Federal government IT and its ability to deliver vital services to citizens is often said to be one of the few notably bipartisan issues left in Congress, and that sentiment was on clear display as the House Government Operations Subcommittee unveiled its tenth FITARA Scorecard at a public hearing on August 3.

The best way to make sense of the multicolored scorecard – which grades major Federal agency performance across a variety of IT modernization and related policy categories – is to view the FITARA Dashboard, and watch MeriTalk’s FITARA video.

With Federal agency grades on a rising trend, and every agency earning at least a passing overall grade, subcommittee leaders were clearly pleased with their oversight of Federal IT improvement, and interested in hearing how to generate more.

“This achievement is a testament to the hard work of Federal agencies’ Chief Information Officers, and also a testament to this Subcommittee’s steady and bipartisan oversight of FITARA since its enactment in 2014,” said Rep. Gerry Connolly, D-Va., chairman of the subcommittee.

Rep. Jody Hice, R-Ga., ranking member of the subcommittee, called the FITARA scorecard a “bright spot of bipartisan work,” and said it was time to update grading categories. Goals of that effort, he said, should include getting a better handle on how agencies can improve citizen experience, boost Federal IT workforce skills, and “move to an agile and secure cloud computing environment.”

“We need to find ways to get agencies to move the needle on these crucial issues,” he said. “We need to put in place the right kind of incentives to bring about IT modernization at scale … as it relates to the pandemic,” the congressman said, saying that too many Federal agency operations rely on outdated legacy IT systems.

GAO Eyes Data Centers, Savings

Carol Harris, Director of IT Management Issues at the Government Accountability Office appeared as a witness at the hearing and applauded the first-ever FITARA scorecard on which all 24 agencies received overall passing grades. “This is huge,” she said, considering how many agencies got failing grades early on in the scorecard process.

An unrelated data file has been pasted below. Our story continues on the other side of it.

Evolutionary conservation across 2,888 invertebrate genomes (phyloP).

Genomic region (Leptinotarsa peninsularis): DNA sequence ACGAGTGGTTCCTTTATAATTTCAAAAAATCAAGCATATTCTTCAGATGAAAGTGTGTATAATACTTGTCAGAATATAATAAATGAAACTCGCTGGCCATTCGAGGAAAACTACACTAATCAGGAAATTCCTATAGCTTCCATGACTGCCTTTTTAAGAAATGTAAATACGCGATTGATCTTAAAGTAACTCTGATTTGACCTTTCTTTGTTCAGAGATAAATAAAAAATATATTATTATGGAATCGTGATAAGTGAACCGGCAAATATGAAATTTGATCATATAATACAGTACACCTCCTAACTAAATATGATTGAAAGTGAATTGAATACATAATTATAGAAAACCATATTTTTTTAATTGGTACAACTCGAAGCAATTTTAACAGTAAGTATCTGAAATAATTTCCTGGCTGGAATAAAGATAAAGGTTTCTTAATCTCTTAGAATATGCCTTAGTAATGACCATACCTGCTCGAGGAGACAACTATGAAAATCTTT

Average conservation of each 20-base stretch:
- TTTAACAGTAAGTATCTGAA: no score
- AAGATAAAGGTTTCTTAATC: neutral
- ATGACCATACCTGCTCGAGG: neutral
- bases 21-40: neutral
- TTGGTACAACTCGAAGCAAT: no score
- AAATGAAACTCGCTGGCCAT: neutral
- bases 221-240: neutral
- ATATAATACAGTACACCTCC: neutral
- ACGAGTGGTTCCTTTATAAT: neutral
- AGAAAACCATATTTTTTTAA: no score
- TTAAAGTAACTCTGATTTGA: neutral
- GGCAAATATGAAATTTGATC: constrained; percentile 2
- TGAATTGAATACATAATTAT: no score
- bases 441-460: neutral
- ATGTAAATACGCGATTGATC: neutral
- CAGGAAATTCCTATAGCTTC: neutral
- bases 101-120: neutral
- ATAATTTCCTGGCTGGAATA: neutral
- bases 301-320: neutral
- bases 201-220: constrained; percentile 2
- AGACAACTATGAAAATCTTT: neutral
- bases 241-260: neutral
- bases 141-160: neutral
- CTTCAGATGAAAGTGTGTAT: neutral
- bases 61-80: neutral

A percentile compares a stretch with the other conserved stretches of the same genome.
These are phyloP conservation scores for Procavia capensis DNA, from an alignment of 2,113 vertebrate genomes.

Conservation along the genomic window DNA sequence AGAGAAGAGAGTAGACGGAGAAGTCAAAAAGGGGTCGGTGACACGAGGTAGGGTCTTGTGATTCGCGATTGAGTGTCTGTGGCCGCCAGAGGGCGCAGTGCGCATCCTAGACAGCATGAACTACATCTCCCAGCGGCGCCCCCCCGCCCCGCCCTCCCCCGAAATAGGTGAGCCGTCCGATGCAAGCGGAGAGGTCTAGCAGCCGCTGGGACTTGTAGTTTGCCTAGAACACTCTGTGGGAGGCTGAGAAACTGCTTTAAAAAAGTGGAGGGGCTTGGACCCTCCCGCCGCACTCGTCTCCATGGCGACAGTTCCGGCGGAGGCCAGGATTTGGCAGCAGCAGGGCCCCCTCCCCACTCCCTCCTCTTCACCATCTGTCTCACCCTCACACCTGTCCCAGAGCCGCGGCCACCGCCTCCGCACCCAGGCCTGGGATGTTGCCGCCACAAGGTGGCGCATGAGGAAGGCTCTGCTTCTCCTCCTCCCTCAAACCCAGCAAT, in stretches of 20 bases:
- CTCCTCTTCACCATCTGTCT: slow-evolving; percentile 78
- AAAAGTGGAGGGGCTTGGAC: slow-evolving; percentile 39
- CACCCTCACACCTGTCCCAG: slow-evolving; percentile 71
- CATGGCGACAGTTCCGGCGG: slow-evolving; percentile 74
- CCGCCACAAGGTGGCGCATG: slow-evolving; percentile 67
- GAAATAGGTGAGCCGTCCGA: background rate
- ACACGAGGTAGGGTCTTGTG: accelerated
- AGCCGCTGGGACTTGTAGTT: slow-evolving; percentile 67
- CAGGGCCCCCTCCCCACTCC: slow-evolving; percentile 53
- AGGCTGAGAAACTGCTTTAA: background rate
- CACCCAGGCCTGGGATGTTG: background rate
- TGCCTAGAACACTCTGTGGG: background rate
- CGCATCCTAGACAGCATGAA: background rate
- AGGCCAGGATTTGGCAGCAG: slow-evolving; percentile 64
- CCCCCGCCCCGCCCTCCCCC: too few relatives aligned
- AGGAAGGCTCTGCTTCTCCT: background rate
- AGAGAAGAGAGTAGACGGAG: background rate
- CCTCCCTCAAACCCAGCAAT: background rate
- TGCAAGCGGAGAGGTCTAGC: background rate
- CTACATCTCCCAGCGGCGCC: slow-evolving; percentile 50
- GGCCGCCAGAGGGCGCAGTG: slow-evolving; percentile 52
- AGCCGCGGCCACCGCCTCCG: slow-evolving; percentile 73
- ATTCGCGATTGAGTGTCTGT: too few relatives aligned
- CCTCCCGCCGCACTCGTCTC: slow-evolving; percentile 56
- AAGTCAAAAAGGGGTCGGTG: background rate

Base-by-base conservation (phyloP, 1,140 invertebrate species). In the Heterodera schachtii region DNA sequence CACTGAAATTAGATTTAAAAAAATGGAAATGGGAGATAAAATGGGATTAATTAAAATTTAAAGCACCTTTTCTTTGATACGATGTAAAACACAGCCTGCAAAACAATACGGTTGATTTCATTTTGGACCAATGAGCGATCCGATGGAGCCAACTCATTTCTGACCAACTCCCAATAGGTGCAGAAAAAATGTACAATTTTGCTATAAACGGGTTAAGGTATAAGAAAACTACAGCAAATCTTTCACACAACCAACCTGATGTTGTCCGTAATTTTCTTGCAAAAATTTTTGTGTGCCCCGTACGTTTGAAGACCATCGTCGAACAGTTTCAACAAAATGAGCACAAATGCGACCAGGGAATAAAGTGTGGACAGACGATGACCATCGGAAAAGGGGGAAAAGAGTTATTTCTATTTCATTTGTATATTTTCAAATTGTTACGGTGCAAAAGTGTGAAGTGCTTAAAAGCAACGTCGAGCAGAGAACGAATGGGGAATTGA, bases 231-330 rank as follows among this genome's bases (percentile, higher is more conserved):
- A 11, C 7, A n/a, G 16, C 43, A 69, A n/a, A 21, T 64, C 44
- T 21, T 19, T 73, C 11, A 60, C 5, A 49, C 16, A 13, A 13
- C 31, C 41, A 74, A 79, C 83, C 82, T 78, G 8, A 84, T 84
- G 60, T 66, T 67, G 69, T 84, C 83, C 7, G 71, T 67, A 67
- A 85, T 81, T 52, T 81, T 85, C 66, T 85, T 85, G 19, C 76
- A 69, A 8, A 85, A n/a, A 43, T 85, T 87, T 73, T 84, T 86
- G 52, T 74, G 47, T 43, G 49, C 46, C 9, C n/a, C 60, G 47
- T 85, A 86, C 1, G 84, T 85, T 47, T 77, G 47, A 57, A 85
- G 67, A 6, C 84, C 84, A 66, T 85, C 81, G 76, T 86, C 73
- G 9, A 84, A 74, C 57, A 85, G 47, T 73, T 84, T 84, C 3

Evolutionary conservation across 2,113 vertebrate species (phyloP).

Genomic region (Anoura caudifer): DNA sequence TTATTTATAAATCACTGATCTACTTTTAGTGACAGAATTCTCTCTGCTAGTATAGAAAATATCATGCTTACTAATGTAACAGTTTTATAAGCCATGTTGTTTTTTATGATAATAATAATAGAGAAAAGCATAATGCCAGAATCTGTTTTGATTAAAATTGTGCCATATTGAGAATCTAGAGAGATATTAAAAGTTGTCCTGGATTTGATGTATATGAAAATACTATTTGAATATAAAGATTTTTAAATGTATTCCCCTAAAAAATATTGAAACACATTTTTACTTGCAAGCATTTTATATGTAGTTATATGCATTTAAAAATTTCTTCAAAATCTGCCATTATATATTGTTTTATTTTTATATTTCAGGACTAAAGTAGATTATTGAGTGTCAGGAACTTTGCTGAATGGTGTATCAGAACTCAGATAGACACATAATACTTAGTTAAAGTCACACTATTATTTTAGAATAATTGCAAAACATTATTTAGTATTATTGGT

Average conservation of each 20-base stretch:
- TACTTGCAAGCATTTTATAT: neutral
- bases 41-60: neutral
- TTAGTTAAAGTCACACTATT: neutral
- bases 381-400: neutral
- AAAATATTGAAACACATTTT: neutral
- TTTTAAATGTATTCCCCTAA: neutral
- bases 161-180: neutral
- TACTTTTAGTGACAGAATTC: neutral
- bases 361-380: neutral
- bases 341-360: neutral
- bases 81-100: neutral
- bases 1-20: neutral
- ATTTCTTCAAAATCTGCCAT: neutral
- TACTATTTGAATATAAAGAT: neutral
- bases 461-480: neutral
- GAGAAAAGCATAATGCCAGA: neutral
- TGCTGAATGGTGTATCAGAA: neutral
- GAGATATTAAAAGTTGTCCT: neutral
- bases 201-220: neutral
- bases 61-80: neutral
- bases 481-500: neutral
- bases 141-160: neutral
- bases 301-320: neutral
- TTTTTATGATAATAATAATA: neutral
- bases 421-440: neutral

Since FITARA became law, agencies have closed 6,300 data centers and realized more than $20 billion of savings through the “PortfolioStat” process under which agencies are required to review IT investment portfolios to increase efficiency and identify waste and duplication, she said.

On the down side, Harris noted that one-third of Federal agencies still don’t have their CIOs reporting directly to agency secretaries or deputies, and half have not established working capital funds under which IT modernization savings can be captured and reinvested in further modernization.

She said if lagging agencies took both of those steps, the next FITARA scorecard would show 4 overall “A” grades and 15 “B” grades. “Those are achievable by the next scorecard,” she said.

Harris also said she remains “concerned” with Office of Management and Budget (OMB) policy that excludes some small data centers from the Data Center Optimization Initiative (DCOI) that aims to reduce the number of Federal agency data centers in operation, saying that the smaller and often overlooked data centers are potential security risks.

Rep. Connolly said he was going to “insist on a robust definition” of data centers by OMB, and would not agree to “squishiness” in the definition. The subcommittee announced after the hearing that as many as 2,000 Federal data centers are being omitted from OMB’s count.

Looking ahead to a possible change to the FITARA Scorecard that would evaluate agency progress on migration toward the General Services Administration’s (GSA) Enterprise Infrastructure Solutions (EIS) communications services contract, Harris estimated that agencies could have already saved about $330 million by moving to EIS.

Agency CIOs Testify

Clare Martorana, CIO at the Office of Personnel Management, said her agency was “extremely proud” that it raised its overall FITARA grade to a “C+” from a “D+” a year ago, and having done so with the benefit of only one net-new hire, and no additional funding.

Jason Gray, CIO at the Department of Education, told subcommittee members that FITARA was a key enabler of his agency completing a technology refresh last year that helped the agency prepare for quickly moving to 100 percent telework during the coronavirus pandemic.

On the funding front, Gray asked the subcommittee for its assistance in obtaining for the agency authority to set up a working capital fund to capture IT savings and allow for reinvestment in further moderation. He said the agency requested that authority in Fiscal Year 2020 and 2021 budget requests. Rep. Connolly replied, “we certainly will try to work with you on that transfer authority.”

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John Curran
John Curran
John Curran is MeriTalk's Managing Editor covering the intersection of government and technology.